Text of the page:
Mercury in seals linked to vanishing sea ice
Every summer, seal hunters in the village of Ulukhaktok in Canadaâ€™s Northwest Territories carve out small pieces of muscle from ringed seals during their annual subsistence hunt. As part of their collaboration with Arctic researchers, they carefully bag the tissue samples, draw blood, and measure each seal.
After more than 30 years of monitoring the seals, the researchers have noticed a disturbing pattern: levels of the dangerous metal mercury in the seals are connected to the state of sea ice on the ocean. The new research, published in ES&T, reveals that more mercury may be spiraling up the food chain as sea ice disappears.
â€œThe trend now in the loss of sea ice suggests that mercury in ringed seals will increase over time,â€ says Gary Stern, a study coauthor from the University of Manitoba (Canada). His team, along with colleagues from Fisheries and Oceans Canada, measured mercury levels in ringed seals collected from 1973 to 2007 and related the levels to the length of the summer ice-free season in the sealsâ€™ habitat.
The Arctic environment already contains more mercury than animals there can take up, Stern explains. However, a shifting climate could result in ecosystems converting the mercury into highly toxic forms that biomagnify up the food chain.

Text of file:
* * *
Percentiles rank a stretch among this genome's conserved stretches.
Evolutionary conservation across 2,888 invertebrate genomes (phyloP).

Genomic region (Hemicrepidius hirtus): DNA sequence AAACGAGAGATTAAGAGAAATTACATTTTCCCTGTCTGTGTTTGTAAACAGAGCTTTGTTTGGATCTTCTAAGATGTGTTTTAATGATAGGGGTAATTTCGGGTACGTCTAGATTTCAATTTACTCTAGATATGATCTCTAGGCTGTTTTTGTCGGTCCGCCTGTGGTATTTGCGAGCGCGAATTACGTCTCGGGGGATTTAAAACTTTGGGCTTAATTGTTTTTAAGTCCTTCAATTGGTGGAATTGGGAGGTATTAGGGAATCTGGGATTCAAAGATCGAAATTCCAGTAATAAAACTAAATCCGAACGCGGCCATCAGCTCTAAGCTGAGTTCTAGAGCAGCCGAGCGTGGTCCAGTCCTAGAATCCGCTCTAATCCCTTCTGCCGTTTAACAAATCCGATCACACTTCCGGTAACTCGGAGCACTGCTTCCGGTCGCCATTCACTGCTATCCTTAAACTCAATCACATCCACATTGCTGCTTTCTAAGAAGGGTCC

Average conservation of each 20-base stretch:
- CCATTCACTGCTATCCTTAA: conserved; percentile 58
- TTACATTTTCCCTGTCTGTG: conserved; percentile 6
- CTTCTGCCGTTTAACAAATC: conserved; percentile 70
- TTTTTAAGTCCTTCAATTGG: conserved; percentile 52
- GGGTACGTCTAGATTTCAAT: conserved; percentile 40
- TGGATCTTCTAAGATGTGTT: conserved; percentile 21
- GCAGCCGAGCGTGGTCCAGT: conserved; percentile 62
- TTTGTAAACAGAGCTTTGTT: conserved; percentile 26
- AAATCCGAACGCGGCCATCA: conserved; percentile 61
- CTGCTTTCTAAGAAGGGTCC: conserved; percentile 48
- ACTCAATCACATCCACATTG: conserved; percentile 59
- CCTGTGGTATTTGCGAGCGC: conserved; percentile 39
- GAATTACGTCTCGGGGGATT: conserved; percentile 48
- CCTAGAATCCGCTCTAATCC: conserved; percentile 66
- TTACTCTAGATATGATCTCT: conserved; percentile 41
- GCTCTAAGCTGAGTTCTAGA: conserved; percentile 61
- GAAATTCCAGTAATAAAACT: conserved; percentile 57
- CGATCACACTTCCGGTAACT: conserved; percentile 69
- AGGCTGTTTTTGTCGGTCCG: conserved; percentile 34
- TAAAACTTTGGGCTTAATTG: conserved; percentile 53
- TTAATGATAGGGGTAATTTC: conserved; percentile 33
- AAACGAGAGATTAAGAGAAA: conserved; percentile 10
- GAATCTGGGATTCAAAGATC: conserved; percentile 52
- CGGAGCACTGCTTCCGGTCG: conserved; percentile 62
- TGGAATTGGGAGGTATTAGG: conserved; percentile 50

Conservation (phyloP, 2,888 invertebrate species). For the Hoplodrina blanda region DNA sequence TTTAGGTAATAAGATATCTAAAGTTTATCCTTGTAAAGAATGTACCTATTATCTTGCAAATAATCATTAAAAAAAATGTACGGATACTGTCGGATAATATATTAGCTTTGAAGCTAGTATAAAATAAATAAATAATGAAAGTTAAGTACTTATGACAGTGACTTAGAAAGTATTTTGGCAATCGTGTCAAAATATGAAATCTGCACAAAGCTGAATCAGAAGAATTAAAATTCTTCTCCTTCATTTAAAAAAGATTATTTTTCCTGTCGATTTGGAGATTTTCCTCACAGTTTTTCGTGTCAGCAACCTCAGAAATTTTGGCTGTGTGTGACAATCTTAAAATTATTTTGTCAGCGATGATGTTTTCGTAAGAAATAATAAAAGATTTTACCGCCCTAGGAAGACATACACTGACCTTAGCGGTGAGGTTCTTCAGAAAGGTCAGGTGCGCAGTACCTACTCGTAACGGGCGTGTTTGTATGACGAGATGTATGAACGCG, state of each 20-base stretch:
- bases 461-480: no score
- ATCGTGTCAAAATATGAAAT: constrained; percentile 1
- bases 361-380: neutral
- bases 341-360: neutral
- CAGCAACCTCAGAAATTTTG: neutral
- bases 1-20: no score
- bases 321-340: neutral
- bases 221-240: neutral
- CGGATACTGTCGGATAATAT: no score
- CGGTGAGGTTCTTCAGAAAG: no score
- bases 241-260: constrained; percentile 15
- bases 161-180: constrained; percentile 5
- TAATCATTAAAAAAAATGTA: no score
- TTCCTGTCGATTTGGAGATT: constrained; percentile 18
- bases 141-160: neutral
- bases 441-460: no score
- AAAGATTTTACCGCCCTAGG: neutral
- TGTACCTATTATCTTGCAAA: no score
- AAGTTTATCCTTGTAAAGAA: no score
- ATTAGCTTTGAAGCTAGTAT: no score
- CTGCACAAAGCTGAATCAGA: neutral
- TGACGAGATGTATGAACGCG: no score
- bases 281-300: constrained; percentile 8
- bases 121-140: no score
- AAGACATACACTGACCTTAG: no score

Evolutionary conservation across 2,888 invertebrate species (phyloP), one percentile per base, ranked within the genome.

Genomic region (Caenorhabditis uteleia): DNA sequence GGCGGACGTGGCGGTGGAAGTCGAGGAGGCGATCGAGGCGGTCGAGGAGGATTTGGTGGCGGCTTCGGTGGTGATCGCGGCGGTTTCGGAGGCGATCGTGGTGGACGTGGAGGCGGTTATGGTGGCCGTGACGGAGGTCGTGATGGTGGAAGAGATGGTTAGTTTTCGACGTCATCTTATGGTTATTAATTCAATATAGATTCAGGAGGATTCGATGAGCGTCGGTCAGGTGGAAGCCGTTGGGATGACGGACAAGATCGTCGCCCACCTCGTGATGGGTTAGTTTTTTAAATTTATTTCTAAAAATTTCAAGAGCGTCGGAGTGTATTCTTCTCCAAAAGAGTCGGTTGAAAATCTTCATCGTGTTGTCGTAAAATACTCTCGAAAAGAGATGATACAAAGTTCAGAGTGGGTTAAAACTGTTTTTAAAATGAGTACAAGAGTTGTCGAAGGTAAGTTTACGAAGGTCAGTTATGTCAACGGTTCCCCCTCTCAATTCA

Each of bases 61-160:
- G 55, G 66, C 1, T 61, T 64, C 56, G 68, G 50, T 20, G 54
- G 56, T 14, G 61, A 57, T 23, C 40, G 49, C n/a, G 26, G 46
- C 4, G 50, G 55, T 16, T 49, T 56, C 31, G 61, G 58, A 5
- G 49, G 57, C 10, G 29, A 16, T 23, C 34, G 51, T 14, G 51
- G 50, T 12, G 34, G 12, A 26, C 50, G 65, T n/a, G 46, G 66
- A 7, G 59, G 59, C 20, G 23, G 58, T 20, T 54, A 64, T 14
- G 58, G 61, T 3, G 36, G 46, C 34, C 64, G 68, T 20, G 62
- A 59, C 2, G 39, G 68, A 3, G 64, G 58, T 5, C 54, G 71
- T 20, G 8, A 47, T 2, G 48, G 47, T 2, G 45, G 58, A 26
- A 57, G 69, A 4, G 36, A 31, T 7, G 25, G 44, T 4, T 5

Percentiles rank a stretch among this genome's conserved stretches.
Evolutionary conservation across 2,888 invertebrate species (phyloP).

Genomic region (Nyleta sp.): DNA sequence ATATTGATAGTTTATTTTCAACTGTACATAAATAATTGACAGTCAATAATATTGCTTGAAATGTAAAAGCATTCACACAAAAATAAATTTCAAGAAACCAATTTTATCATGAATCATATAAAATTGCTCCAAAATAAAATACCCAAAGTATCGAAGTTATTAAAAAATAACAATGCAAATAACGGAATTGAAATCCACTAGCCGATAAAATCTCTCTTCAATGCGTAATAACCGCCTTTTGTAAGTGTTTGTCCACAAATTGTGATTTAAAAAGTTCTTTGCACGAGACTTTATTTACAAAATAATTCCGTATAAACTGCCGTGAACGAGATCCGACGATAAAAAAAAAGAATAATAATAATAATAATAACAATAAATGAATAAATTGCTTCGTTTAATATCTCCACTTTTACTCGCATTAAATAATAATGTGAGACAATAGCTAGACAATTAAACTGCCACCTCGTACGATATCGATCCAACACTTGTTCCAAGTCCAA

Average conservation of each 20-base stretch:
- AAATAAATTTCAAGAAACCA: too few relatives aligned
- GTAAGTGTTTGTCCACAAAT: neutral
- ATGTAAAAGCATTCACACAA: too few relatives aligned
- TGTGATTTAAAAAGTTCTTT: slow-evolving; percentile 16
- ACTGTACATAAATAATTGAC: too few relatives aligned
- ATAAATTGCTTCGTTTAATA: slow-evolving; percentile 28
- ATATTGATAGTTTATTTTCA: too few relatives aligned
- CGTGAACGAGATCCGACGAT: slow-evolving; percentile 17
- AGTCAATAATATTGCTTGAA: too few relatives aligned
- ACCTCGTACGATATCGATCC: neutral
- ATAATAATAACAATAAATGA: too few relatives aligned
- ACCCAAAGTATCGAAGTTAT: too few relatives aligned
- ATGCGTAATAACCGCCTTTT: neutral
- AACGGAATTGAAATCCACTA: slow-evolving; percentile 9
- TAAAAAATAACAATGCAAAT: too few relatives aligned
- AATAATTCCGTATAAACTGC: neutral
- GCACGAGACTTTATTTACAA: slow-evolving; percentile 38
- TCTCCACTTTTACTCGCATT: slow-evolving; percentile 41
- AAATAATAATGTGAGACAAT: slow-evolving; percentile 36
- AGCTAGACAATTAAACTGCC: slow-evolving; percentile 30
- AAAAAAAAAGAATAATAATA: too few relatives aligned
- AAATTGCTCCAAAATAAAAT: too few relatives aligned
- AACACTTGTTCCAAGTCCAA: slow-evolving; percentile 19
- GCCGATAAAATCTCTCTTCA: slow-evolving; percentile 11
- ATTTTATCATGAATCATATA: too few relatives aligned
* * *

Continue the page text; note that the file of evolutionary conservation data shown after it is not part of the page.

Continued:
The researchers found that mercury concentrations in seals were higher in years when the ice-free season was either very long or very short. The researchers think this is related to the sealsâ€™ food supplies. Cod are the most-mercury-contaminated food that ringed seals eat, so the sealsâ€™ summer mercury levels depend largely on how much cod the seals ate during their previous fall and winter hunting season. Older cod are the most contaminated, because the metal accumulates over time.
The researchers think that a longer ice-free season creates milder conditions that favor cod growth. So in years with less sea ice, seals have a longer ice-free period in which to catch cod, plus there may be more cod to eat. Alternatively, when sea ice stays frozen for a long time, young cod may have a harder time surviving the winter, leaving a greater proportion of older and more contaminated cod as a food supply.